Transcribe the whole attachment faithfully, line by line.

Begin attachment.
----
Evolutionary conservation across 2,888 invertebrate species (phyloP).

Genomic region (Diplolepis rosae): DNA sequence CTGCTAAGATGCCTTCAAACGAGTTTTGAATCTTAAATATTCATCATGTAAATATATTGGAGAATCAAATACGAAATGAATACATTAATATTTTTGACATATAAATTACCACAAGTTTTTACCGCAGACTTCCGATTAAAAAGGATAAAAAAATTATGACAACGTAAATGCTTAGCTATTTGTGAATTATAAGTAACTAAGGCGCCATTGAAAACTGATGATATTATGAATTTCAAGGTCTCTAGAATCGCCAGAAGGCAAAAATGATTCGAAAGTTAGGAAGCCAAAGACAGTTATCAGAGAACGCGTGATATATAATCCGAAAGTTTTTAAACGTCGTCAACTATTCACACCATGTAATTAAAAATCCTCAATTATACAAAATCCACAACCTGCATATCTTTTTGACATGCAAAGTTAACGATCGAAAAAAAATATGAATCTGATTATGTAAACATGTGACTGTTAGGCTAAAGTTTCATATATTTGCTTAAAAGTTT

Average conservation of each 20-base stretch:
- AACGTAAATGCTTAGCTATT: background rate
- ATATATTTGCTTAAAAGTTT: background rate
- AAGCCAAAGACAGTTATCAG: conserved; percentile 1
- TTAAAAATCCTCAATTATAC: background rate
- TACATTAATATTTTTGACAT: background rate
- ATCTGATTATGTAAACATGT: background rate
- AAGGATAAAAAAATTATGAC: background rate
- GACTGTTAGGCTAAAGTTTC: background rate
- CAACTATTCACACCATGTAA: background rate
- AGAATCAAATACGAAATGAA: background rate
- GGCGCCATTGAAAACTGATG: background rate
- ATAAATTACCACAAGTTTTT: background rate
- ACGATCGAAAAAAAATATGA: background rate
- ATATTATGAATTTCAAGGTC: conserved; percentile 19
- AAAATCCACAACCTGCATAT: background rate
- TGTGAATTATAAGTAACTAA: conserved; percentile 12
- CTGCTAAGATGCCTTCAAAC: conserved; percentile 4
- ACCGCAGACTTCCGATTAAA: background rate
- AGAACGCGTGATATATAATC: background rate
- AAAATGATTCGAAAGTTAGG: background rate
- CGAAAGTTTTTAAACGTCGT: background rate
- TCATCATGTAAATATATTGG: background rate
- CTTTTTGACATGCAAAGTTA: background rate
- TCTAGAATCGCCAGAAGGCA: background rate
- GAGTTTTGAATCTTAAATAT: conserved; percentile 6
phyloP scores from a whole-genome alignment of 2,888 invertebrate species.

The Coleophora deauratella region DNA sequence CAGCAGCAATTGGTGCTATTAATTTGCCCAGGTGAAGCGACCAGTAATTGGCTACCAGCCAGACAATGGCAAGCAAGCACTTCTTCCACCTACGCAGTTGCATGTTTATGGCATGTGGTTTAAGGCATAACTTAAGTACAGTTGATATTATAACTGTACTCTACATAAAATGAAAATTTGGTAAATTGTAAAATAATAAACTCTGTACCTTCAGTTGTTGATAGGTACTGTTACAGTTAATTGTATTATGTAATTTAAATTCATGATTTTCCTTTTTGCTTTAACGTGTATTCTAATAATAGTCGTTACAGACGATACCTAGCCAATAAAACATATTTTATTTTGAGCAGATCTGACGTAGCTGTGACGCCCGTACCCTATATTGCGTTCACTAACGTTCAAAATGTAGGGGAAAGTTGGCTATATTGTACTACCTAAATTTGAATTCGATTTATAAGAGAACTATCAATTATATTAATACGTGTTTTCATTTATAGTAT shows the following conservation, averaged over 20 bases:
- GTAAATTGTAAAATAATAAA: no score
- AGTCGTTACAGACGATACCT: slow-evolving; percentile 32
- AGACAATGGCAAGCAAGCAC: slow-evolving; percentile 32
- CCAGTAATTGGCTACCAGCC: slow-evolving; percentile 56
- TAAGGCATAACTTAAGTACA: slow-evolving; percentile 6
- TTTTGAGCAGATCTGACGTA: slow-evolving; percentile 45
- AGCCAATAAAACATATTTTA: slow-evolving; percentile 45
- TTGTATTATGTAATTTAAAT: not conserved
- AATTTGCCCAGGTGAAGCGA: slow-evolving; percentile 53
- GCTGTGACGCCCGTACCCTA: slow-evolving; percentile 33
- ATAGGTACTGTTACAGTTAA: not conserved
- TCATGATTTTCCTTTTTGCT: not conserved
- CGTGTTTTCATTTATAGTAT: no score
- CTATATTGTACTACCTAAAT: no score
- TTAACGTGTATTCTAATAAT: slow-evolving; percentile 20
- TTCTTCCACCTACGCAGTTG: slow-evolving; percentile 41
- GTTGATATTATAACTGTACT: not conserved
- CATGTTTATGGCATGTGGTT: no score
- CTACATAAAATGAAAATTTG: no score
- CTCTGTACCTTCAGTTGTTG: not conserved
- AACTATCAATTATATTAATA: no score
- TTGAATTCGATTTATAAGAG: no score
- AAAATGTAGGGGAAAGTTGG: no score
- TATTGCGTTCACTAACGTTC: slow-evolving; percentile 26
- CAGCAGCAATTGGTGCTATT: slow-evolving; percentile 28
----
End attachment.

Evolutionary conservation across 2,888 invertebrate species (phyloP).

Genomic region (Diplolepis rosae): DNA sequence CTGCTAAGATGCCTTCAAACGAGTTTTGAATCTTAAATATTCATCATGTAAATATATTGGAGAATCAAATACGAAATGAATACATTAATATTTTTGACATATAAATTACCACAAGTTTTTACCGCAGACTTCCGATTAAAAAGGATAAAAAAATTATGACAACGTAAATGCTTAGCTATTTGTGAATTATAAGTAACTAAGGCGCCATTGAAAACTGATGATATTATGAATTTCAAGGTCTCTAGAATCGCCAGAAGGCAAAAATGATTCGAAAGTTAGGAAGCCAAAGACAGTTATCAGAGAACGCGTGATATATAATCCGAAAGTTTTTAAACGTCGTCAACTATTCACACCATGTAATTAAAAATCCTCAATTATACAAAATCCACAACCTGCATATCTTTTTGACATGCAAAGTTAACGATCGAAAAAAAATATGAATCTGATTATGTAAACATGTGACTGTTAGGCTAAAGTTTCATATATTTGCTTAAAAGTTT

Average conservation of each 20-base stretch:
- AACGTAAATGCTTAGCTATT: background rate
- ATATATTTGCTTAAAAGTTT: background rate
- AAGCCAAAGACAGTTATCAG: conserved; percentile 1
- TTAAAAATCCTCAATTATAC: background rate
- TACATTAATATTTTTGACAT: background rate
- ATCTGATTATGTAAACATGT: background rate
- AAGGATAAAAAAATTATGAC: background rate
- GACTGTTAGGCTAAAGTTTC: background rate
- CAACTATTCACACCATGTAA: background rate
- AGAATCAAATACGAAATGAA: background rate
- GGCGCCATTGAAAACTGATG: background rate
- ATAAATTACCACAAGTTTTT: background rate
- ACGATCGAAAAAAAATATGA: background rate
- ATATTATGAATTTCAAGGTC: conserved; percentile 19
- AAAATCCACAACCTGCATAT: background rate
- TGTGAATTATAAGTAACTAA: conserved; percentile 12
- CTGCTAAGATGCCTTCAAAC: conserved; percentile 4
- ACCGCAGACTTCCGATTAAA: background rate
- AGAACGCGTGATATATAATC: background rate
- AAAATGATTCGAAAGTTAGG: background rate
- CGAAAGTTTTTAAACGTCGT: background rate
- TCATCATGTAAATATATTGG: background rate
- CTTTTTGACATGCAAAGTTA: background rate
- TCTAGAATCGCCAGAAGGCA: background rate
- GAGTTTTGAATCTTAAATAT: conserved; percentile 6
phyloP scores from a whole-genome alignment of 2,888 invertebrate species.

The Coleophora deauratella region DNA sequence CAGCAGCAATTGGTGCTATTAATTTGCCCAGGTGAAGCGACCAGTAATTGGCTACCAGCCAGACAATGGCAAGCAAGCACTTCTTCCACCTACGCAGTTGCATGTTTATGGCATGTGGTTTAAGGCATAACTTAAGTACAGTTGATATTATAACTGTACTCTACATAAAATGAAAATTTGGTAAATTGTAAAATAATAAACTCTGTACCTTCAGTTGTTGATAGGTACTGTTACAGTTAATTGTATTATGTAATTTAAATTCATGATTTTCCTTTTTGCTTTAACGTGTATTCTAATAATAGTCGTTACAGACGATACCTAGCCAATAAAACATATTTTATTTTGAGCAGATCTGACGTAGCTGTGACGCCCGTACCCTATATTGCGTTCACTAACGTTCAAAATGTAGGGGAAAGTTGGCTATATTGTACTACCTAAATTTGAATTCGATTTATAAGAGAACTATCAATTATATTAATACGTGTTTTCATTTATAGTAT shows the following conservation, averaged over 20 bases:
- GTAAATTGTAAAATAATAAA: no score
- AGTCGTTACAGACGATACCT: slow-evolving; percentile 32
- AGACAATGGCAAGCAAGCAC: slow-evolving; percentile 32
- CCAGTAATTGGCTACCAGCC: slow-evolving; percentile 56
- TAAGGCATAACTTAAGTACA: slow-evolving; percentile 6
- TTTTGAGCAGATCTGACGTA: slow-evolving; percentile 45
- AGCCAATAAAACATATTTTA: slow-evolving; percentile 45
- TTGTATTATGTAATTTAAAT: not conserved
- AATTTGCCCAGGTGAAGCGA: slow-evolving; percentile 53
- GCTGTGACGCCCGTACCCTA: slow-evolving; percentile 33
- ATAGGTACTGTTACAGTTAA: not conserved
- TCATGATTTTCCTTTTTGCT: not conserved
- CGTGTTTTCATTTATAGTAT: no score
- CTATATTGTACTACCTAAAT: no score
- TTAACGTGTATTCTAATAAT: slow-evolving; percentile 20
- TTCTTCCACCTACGCAGTTG: slow-evolving; percentile 41
- GTTGATATTATAACTGTACT: not conserved
- CATGTTTATGGCATGTGGTT: no score
- CTACATAAAATGAAAATTTG: no score
- CTCTGTACCTTCAGTTGTTG: not conserved
- AACTATCAATTATATTAATA: no score
- TTGAATTCGATTTATAAGAG: no score
- AAAATGTAGGGGAAAGTTGG: no score
- TATTGCGTTCACTAACGTTC: slow-evolving; percentile 26
- CAGCAGCAATTGGTGCTATT: slow-evolving; percentile 28